Ministers quietly agreed to allow more foreign workers to join the UK fishing industry as the sector struggles with labor shortages and post-Brexit export regulations.
Part-time fishermen, trawler captains and seamen on large fishing vessels will be added to the government’s list of scarce occupations, a scheme that allows UK employers to pay foreign workers around 80 per cent of wages. common in certain industries.
The move comes after ministers agreed in March that more foreign workers could join the British construction industry. Other sectors, including retail and hospitality, are pushing to be added to the Home Office’s shortage occupancy list.
Ministers have accepted the need to continue to allow skilled foreign workers into the UK despite backlash from the Conservative Party over high levels of net migration. The total reached a record 606,000 in 2022, equivalent to the population of Sheffield.
The opening of the UK’s gates to more foreign fishermen is a tacit acknowledgment that Brexit has not delivered the boom in the industry that Boris Johnson and other Leave campaigners had promised at the time of the 2016 referendum.
Johnson was accused of “selling out” the industry in a negotiation with the EU over fishing rights that was part of a trade deal in 2020, despite his insistence that as a result of the deal Britain would be able to “catch and eat prodigious amounts.” of extra fish”.
“Promises were made that didn’t materialise,” said Mike Cohen, chief executive of the National Federation of Fishermen’s Organisations, a trade body representing fishermen in England, Wales and Northern Ireland. “We still don’t act as an independent state like other coastal states do. France owns the vast majority of the cod quota in the Channel.
Tight profit margins have forced fishing boat captains to keep wages low and few British workers want to work in harsh, overcrowded conditions.
“The seafood industry is not perceived as the best place to work,” said Aoife Martin, chief operating officer of Seafish, a public body that supports the UK seafood industry. “There is a growing dependence on foreign labor.”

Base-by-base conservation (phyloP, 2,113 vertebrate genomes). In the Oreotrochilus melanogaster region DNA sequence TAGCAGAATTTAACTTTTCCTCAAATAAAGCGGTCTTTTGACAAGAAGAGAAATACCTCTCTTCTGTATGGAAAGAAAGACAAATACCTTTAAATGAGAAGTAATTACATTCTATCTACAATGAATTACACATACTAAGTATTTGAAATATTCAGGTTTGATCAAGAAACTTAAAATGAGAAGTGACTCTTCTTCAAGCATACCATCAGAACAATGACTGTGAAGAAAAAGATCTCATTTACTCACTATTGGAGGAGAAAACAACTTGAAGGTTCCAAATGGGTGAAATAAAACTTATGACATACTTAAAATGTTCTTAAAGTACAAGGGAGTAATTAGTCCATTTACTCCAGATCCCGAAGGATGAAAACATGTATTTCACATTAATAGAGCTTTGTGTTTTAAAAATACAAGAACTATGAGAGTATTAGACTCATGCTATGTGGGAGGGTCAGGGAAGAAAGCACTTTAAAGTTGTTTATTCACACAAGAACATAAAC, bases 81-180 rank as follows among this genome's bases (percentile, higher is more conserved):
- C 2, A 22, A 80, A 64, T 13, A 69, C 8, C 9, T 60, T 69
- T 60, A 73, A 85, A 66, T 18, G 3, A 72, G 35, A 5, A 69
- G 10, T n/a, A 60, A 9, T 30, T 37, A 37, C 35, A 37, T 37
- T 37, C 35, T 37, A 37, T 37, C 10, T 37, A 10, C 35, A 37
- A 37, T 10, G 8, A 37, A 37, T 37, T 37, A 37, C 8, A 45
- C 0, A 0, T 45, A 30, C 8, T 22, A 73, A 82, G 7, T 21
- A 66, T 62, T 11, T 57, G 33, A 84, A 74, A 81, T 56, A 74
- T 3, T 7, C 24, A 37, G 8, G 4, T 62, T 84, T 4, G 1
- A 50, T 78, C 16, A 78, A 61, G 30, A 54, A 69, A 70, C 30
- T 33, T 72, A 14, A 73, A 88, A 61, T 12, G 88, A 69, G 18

Around 30 per cent of the UK’s total fishing crew comes from abroad, according to Seafish. They are usually recruited in the Philippines or Ghana, nations with a strong seafaring tradition.
“We’d like to hire local people, but it’s hard to find enough labor,” Cohen said.
While the industry has welcomed the addition of fishermen to the list of scarce occupations, obstacles remain in solving the labor shortage.
Alistair Carmichael, Liberal Democrat MP for Orkney and Shetland, said immigration minister Robert Jenrick’s refusal to reduce the level of English language proficiency required made the move “absolutely meaningless to the fishing industry”.
Jenrick said on Tuesday that the looser rules for recruiting workers in the seafood sector from abroad were part of “a comprehensive package of support” to ensure the industry could “fully benefit from fish in UK waters”.
In 2021, the government announced a £100m UK seafood fund to support the industry after access to its key EU markets was thrown into chaos by new checks and red tape.
Moving seafood from the UK to the EU used to take one or two days, but now it takes two to three, Martin said. “That’s a very big problem when it comes to exporting high-value live shellfish, for example.”